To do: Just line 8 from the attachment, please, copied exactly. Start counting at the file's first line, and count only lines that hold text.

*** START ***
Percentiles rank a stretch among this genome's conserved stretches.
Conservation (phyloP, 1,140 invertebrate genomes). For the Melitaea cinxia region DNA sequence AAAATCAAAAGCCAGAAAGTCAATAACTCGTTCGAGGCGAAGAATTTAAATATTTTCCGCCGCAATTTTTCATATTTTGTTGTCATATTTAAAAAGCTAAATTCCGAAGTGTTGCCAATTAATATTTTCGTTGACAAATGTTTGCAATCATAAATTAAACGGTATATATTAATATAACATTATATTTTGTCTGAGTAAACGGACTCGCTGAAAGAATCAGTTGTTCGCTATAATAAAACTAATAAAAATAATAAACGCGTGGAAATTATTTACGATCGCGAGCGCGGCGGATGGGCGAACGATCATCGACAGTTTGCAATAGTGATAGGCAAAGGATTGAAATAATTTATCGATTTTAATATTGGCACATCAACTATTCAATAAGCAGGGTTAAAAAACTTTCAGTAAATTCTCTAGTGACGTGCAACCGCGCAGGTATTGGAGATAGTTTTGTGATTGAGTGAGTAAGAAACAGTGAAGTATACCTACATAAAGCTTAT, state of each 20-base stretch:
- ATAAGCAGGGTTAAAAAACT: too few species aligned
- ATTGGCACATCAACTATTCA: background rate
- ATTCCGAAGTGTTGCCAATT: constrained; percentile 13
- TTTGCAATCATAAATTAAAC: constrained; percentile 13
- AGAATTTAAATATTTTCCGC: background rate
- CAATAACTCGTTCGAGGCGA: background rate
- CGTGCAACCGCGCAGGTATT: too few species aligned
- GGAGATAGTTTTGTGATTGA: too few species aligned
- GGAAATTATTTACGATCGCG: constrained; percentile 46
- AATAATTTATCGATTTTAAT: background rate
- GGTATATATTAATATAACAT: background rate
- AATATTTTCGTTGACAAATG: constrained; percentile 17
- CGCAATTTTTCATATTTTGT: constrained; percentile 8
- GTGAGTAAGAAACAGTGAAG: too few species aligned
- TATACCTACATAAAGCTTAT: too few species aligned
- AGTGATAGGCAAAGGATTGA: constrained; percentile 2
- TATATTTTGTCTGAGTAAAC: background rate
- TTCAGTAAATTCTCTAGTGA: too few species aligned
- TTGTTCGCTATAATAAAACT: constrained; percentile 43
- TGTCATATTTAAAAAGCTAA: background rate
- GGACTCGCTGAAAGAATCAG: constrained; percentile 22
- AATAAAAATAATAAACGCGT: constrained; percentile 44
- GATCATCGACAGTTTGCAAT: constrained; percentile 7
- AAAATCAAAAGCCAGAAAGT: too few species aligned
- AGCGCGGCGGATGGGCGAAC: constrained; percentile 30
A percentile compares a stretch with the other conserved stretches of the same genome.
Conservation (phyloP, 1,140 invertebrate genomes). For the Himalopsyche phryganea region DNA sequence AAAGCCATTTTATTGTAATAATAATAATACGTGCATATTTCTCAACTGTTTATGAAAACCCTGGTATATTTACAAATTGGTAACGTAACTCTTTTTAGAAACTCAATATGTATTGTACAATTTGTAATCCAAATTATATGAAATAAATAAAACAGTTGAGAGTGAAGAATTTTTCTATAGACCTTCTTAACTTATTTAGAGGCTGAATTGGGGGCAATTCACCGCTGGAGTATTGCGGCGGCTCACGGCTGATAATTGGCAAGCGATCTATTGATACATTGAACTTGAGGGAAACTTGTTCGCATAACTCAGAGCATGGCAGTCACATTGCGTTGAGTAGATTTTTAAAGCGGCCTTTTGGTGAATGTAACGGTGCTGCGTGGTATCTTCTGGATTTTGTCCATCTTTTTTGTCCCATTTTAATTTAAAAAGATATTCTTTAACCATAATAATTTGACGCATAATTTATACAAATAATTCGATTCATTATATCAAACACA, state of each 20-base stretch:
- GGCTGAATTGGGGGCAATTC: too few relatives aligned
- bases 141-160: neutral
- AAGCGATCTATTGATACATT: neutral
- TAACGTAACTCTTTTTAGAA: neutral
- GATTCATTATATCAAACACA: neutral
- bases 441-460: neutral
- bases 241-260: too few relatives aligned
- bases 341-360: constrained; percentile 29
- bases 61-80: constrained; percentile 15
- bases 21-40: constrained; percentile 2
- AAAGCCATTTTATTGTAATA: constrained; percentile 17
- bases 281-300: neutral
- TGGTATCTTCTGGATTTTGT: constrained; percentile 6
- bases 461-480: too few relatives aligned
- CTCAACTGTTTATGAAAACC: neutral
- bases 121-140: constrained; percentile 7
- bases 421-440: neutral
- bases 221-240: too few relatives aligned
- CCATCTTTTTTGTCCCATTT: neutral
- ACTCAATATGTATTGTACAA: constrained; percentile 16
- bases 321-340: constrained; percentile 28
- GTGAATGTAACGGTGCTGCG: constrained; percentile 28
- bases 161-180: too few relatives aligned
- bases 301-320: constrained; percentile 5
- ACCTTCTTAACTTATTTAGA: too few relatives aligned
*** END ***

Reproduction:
- CAATAACTCGTTCGAGGCGA: background rate